Cincinnati City Council’s Economic Growth and Infrastructure Committee voted last week to send the letters to roughly 16,000 homeowners.
It is an action Councilman Christopher Smitherman has been calling for in light of the water crisis in Flint, Michigan since he learned in January that lead pipes exist in Cincinnati’s system.
Smitherman is now calling for Water Works to create a small loan program to assist families who might not be able to afford replacement of their lead pipes.
After Flint, lead water pipes raise concern in Cincinnati (Cincinnati.com)
“I think this is a good first step to notify property owners of the risk no matter how small the risk,” Smitherman said. “The impact of lead on humans dictates that the government act to protect citizens” that cannot afford it.
Many communities across America are taking a hard look at their drinking water systems in the aftermath of the Flint situation. Countless residents, including many children, have been poisoned by lead-laced water. Ten deaths caused by a bacterial infection known as Legionnaire’s disease have been reported.
The public health emergency occurred after officials began taking water from the Flint River and did not properly treat it for lead.
City leaders here in Cincinnati don’t want citizens to panic. Greater Cincinnati Water Works closely monitors its water and has never had a lead violation, according to officials. Cincinnati has had a successful lead corrosion control program that has protected customers for years.
But the pipes’ mere existence can cause a threat, officials confirm.
Worried about lead in your water? Here’s what to do (Cincinnati.com)
The best – albeit expensive – solution would be to remove all the pipes, Water Works Assistant Superintendent Jeff Swertfeger has said.
The existence of lead pipes in older cities drinking water systems is relatively common. It was a popular building material when early systems were constructed.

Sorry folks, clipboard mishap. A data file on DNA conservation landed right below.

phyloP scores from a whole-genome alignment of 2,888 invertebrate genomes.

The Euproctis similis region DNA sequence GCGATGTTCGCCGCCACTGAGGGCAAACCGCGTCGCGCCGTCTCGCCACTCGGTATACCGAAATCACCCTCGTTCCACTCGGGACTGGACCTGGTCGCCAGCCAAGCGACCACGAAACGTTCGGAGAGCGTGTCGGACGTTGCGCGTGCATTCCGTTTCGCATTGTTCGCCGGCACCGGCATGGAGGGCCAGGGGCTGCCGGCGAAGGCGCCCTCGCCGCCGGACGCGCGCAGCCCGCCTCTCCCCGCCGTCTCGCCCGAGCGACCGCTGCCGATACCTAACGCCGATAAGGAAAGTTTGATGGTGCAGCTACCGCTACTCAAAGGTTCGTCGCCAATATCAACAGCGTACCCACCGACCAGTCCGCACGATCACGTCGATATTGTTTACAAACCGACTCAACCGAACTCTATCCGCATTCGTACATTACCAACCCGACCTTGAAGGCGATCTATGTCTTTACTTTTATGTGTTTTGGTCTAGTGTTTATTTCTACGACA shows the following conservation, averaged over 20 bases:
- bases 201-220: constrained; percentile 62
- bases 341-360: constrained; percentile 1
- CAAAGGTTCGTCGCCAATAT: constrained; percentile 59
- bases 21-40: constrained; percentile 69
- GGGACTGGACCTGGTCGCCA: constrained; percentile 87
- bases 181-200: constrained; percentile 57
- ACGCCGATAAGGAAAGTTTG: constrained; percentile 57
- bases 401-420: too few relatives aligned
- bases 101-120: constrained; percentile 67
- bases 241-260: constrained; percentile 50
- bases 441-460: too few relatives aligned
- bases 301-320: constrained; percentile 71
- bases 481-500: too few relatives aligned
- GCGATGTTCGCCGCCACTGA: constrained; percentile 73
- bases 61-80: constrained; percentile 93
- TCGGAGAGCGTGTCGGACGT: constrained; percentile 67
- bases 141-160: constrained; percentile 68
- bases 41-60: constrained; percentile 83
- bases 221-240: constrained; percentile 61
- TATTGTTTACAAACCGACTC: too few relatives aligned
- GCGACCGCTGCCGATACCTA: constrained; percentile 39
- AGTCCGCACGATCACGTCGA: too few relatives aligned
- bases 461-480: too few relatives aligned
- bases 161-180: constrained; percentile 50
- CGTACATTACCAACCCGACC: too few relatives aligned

However, discussions about removing all lead are ramping up across the country.
According to data provided by Water Works, roughly 17 percent of the lead service lines leading to people’s homes in Cincinnati are made of lead.
It is far less likely for a suburban Water Works customer to have lead pipes because their homes tend to have been built after the practice of using lead pipes ended.
When Water Works completes work on the system it removes lead pipes but part of the complexity of the issue is Water Works does not have the legal obligation nor right to remove pipes on private property.
That means the portion of the pipe that is the responsibility of the homeowner may still be lead, meaning lead pipes are likely present in far more homes than the 16,000 which received letters.
Removing lead pipes is estimated to cost roughly $5,000.
Besides sending out the letters, Greater Cincinnati Water Works has taken other steps to further educate and protect citizens.
It was not immediately clear whether the 1,955 customers with lead service lines outside of Cincinnati will get letters, too.
Water Works also plans to prioritize schools, daycares and other “susceptible” properties in its replacement program, Water Works Chief Engineer Russ Weber said.
The utility is also looking for ways to increase the number of annual replacements. Total replacement has been estimated to cost $82 million.
Carrie Blackmore Smith, 11:40 a.m. EDT April 7, 2016
16K Cincinnatians getting letters about lead pipes